Nabokov’s ‘great gay comic novel’

Edmund White in the Times Literary Supplement:

ScreenHunter_2255 Sep. 30 21.03I never met Vladimir Nabokov face to face, though I exchanged phone calls and letters with him. My psychiatrist encouraged me to visit him in Switzerland, but I was too afraid that I would quickly sabotage close-up whatever good impression I might have managed to create long-distance. As an editor at the American Saturday Review, I had orchestrated a cover story dedicated to Nabokov on the publication of his novel Transparent Things (1972), and sent Antony Armstrong-Jones to take a portfolio of photographs, including one that showed the novelist dressed as Borges in a poncho. (My boss had wanted to send a great artistic photographer such as Henri Cartier-Bresson, but I believed Nabokov would be more amused by Armstrong-Jones, the Earl of Snowdon, who had been married to Princess Margaret since 1960 and was, I guessed, more polished than the austere French genius. The two men got along famously.) Nabokov wrote a short piece on “Inspiration” for us, which I illustrated with a reproduction of “Pygmalion and Galatea” by Jean-Léon Gérôme, a big bad nineteenth-century painting of the infatuated sculptor embracing his creation as she turns from marble to flesh, feet last.

A number of tiny errors, typographic and even grammatical, had crept into Nabokov’s text. I had the copy set twice in print, my version and his, and sent them both by overnight express. He wired back, “your version perfect”. In the Nabokov “number” I included rather grudging essays by Joyce Carol Oates, William Gass and Joseph McElroy – and of course my own ecstatic response.

More here.

Humans: Unusually Murderous Mammals, Typically Murderous Primates

A new study looks at rates of lethal violence across a thousand species to better understand the evolutionary origins of humanity’s own inhumanity.

Ed Yong in The Atlantic:

Lead_960Which mammal is most likely to be murdered by its own kind? It’s certainly not humans—not even close. Nor is it a top predator like the grey wolf or lion, although those at least are #11 and #9 in the league table of murdery mammals. No, according to a study led by José María Gómez from the University of Granada, the top spot goes to… the meerkat. These endearing black-masked creatures might be famous for their cooperative ways, but they kill each other at a rate that makes man’s inhumanity to man look meek. Almost one in five meerkats, mostly youngsters, lose their lives at the paws and jaws of their peers.

Gómez’s study is the first thorough survey of violence in the mammal world, collating data on more than a thousand species. It clearly shows that we humans are not alone in our capacity to kill each other. Our closest relatives, the chimpanzees, have been known to wage brutal war, but even apparently peaceful creatures take each other’s lives. When ranked according to their rates of lethal violence, ground squirrels, wild horses, gazelle, and deer all feature in the top 50. So do long-tailed chinchillas, which kill each other more frequently than tigers and bears do.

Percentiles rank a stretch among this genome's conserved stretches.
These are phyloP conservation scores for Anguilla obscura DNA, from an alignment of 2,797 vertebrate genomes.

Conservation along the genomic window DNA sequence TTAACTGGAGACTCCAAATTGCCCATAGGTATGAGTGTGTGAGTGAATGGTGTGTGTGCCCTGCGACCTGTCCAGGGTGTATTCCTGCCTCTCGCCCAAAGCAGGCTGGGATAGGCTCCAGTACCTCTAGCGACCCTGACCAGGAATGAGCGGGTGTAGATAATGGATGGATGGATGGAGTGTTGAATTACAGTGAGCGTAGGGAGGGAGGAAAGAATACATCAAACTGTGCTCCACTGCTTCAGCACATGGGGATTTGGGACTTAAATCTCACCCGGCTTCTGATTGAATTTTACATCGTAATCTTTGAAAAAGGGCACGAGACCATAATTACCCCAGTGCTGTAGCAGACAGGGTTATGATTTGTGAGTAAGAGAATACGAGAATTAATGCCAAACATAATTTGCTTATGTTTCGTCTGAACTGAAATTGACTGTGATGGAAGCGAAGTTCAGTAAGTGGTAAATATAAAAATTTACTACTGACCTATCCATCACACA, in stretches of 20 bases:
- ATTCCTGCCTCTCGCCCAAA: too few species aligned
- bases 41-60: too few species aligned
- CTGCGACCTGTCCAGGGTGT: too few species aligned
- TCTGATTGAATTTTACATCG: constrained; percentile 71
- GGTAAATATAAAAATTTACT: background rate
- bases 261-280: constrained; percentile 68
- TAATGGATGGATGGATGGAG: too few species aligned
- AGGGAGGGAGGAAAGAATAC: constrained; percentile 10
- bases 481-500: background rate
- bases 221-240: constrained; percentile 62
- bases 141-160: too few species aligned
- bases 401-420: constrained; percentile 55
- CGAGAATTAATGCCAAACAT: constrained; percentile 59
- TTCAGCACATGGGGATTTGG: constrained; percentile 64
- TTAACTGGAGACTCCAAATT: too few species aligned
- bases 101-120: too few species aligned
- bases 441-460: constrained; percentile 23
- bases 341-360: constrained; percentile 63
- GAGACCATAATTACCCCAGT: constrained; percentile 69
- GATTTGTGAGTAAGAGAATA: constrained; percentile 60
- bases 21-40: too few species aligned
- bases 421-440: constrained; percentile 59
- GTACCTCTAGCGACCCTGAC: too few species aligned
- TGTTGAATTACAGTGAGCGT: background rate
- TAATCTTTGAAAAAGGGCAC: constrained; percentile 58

The point of this macabre census was to understand the origins of our own behavior.

More here.

Michael Chabon: My Son, the Prince of Fashion

Michael Chabon in GQ:

ScreenHunter_2254 Sep. 30 20.47Half an hour late, and just ahead of his minder—he was always a step ahead of his ponderous old minder—Abraham Chabon sauntered into the room where the designer Virgil Abloh was giving a private preview of Off-White's collection for spring-summer 2017 to a small group of reporters, editorial directors, and fashion buyers. Abe's manner was self-conscious, his cheeks flushed, but if his movements were a bit constrained they had an undeniable grace. Saunter was really the only word for it.

“Now, this dude here, that's what I'm talking about,” Abloh said, smiling at Abe from the center of the room, the attic of an old photo studio in the Latin Quarter: crisscrossing steel beams, wide pine floorboards, every surface radiant with whitewash except for the gridded slant of windows in the steep-pitched roof. From their folding chairs opposite the atelier windows, the buyers and editors turned to see what Abloh was talking about. So did the four male models lined up and slouching artfully in front of the people in the folding chairs. By the time his minder caught up with him, everyone in the room seemed to have their eyes on Abe. Prompt people never get to make grand entrances.

“Come over here,” Abloh said. Abloh was a big man, solidly built, an architect by training who had emerged in the early 2000s from the fizzy intellectual nimbus—one-third hip-hop, one-third hustle, one-third McLarenesque inside joke—surrounding fellow Chicagoan Kanye West. Abloh had made a name for himself in fashion along the avant-garde perimeter of streetwear, screen-printing diagonal crosswalk stripes and cryptic mottoes onto blank Champion tees and dead-stock Rugby Ralph Lauren flannel shirts that he re-sold for dizzying multiples of their original retail price. Abe thought Virgil Abloh was “lit,” the highest accolade he could award to anyone or anything. “Come right on over here. Hey, look at you!”